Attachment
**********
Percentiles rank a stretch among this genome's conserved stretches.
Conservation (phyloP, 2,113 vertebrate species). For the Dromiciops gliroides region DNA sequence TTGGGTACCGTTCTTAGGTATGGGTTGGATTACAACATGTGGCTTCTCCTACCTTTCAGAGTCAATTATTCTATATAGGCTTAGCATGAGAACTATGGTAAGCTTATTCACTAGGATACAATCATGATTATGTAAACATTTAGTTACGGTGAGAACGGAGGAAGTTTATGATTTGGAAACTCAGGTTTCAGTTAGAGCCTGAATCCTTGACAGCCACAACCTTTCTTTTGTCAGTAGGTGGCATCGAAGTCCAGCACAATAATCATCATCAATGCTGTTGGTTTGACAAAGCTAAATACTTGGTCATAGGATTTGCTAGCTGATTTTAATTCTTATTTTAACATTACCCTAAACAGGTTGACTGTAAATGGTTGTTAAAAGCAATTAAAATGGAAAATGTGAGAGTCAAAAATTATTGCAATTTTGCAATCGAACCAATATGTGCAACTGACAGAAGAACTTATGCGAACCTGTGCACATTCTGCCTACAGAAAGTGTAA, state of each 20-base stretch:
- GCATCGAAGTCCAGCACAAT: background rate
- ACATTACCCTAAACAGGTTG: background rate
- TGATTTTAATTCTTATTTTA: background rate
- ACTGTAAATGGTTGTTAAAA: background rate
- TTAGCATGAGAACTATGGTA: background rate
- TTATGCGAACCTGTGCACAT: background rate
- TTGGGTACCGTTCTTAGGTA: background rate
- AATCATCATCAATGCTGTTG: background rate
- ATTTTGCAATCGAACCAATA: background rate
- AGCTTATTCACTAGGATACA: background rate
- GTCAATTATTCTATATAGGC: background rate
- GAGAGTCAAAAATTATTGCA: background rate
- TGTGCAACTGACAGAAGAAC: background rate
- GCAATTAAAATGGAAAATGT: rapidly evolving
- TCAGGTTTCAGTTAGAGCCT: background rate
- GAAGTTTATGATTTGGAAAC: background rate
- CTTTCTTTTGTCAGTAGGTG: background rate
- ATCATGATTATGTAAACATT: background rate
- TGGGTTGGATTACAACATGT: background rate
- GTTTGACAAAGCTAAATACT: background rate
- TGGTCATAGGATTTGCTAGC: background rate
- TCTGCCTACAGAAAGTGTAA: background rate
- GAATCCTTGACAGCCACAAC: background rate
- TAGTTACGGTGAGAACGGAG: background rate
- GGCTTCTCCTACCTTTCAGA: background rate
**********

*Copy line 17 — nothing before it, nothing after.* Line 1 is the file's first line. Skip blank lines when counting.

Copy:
- TCAGGTTTCAGTTAGAGCCT: background rate